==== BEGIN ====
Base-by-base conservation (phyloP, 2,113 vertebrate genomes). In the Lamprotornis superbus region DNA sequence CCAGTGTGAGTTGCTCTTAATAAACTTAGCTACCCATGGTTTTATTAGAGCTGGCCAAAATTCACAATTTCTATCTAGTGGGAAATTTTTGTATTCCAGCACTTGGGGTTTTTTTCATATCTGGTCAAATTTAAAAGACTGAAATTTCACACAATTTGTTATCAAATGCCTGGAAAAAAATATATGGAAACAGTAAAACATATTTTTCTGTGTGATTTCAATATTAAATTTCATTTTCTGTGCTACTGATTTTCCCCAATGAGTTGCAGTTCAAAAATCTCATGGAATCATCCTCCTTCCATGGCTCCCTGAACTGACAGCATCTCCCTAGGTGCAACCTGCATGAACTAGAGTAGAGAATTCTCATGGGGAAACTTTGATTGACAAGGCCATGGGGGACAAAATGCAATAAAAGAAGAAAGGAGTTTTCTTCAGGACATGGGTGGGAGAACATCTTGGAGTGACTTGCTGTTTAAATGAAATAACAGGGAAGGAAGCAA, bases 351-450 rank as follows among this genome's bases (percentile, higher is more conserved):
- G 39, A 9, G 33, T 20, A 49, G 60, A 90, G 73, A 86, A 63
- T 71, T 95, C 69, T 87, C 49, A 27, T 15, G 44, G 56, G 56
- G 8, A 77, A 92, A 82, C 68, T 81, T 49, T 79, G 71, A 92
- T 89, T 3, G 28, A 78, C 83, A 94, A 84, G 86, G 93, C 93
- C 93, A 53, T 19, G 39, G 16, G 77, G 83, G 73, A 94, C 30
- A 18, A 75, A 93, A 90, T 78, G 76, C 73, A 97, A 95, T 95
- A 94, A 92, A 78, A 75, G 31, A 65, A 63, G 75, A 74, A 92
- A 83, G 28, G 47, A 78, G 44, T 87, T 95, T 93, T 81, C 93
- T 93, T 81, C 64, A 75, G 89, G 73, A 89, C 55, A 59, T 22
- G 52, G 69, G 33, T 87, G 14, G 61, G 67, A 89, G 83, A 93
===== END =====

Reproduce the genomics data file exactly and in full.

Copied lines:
Base-by-base conservation (phyloP, 2,113 vertebrate genomes). In the Lamprotornis superbus region DNA sequence CCAGTGTGAGTTGCTCTTAATAAACTTAGCTACCCATGGTTTTATTAGAGCTGGCCAAAATTCACAATTTCTATCTAGTGGGAAATTTTTGTATTCCAGCACTTGGGGTTTTTTTCATATCTGGTCAAATTTAAAAGACTGAAATTTCACACAATTTGTTATCAAATGCCTGGAAAAAAATATATGGAAACAGTAAAACATATTTTTCTGTGTGATTTCAATATTAAATTTCATTTTCTGTGCTACTGATTTTCCCCAATGAGTTGCAGTTCAAAAATCTCATGGAATCATCCTCCTTCCATGGCTCCCTGAACTGACAGCATCTCCCTAGGTGCAACCTGCATGAACTAGAGTAGAGAATTCTCATGGGGAAACTTTGATTGACAAGGCCATGGGGGACAAAATGCAATAAAAGAAGAAAGGAGTTTTCTTCAGGACATGGGTGGGAGAACATCTTGGAGTGACTTGCTGTTTAAATGAAATAACAGGGAAGGAAGCAA, bases 351-450 rank as follows among this genome's bases (percentile, higher is more conserved):
- G 39, A 9, G 33, T 20, A 49, G 60, A 90, G 73, A 86, A 63
- T 71, T 95, C 69, T 87, C 49, A 27, T 15, G 44, G 56, G 56
- G 8, A 77, A 92, A 82, C 68, T 81, T 49, T 79, G 71, A 92
- T 89, T 3, G 28, A 78, C 83, A 94, A 84, G 86, G 93, C 93
- C 93, A 53, T 19, G 39, G 16, G 77, G 83, G 73, A 94, C 30
- A 18, A 75, A 93, A 90, T 78, G 76, C 73, A 97, A 95, T 95
- A 94, A 92, A 78, A 75, G 31, A 65, A 63, G 75, A 74, A 92
- A 83, G 28, G 47, A 78, G 44, T 87, T 95, T 93, T 81, C 93
- T 93, T 81, C 64, A 75, G 89, G 73, A 89, C 55, A 59, T 22
- G 52, G 69, G 33, T 87, G 14, G 61, G 67, A 89, G 83, A 93